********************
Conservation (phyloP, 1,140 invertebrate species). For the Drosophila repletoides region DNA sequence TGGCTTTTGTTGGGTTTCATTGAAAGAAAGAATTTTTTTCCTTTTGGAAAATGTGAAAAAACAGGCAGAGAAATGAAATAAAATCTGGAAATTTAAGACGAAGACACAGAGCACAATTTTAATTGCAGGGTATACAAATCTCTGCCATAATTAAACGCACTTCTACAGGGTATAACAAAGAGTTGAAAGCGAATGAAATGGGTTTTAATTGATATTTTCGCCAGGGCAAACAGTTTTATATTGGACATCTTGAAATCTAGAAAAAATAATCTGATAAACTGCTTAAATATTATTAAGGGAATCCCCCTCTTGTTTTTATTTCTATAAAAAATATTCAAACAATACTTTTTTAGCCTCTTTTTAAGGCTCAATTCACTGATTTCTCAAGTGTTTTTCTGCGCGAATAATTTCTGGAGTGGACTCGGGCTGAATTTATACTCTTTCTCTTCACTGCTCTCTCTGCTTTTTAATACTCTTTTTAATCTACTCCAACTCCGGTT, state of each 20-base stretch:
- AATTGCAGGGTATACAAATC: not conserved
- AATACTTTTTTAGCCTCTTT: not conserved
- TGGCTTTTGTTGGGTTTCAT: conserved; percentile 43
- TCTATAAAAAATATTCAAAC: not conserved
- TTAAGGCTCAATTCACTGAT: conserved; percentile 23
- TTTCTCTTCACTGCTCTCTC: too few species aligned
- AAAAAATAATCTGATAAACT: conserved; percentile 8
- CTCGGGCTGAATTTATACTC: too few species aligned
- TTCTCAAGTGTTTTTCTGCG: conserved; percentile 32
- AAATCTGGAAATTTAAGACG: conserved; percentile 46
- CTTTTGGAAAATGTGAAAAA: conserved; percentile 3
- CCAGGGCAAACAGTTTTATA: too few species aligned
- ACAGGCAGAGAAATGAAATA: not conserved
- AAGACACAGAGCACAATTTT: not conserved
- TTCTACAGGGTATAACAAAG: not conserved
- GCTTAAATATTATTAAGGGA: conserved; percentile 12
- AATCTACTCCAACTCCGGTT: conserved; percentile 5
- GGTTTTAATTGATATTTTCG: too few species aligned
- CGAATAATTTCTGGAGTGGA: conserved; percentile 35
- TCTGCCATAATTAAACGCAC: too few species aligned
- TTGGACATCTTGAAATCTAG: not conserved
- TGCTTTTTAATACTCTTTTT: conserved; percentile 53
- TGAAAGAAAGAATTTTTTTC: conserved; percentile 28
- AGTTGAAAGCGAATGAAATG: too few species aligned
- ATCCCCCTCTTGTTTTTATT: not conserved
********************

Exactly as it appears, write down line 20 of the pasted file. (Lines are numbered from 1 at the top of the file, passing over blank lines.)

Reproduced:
- CGAATAATTTCTGGAGTGGA: conserved; percentile 35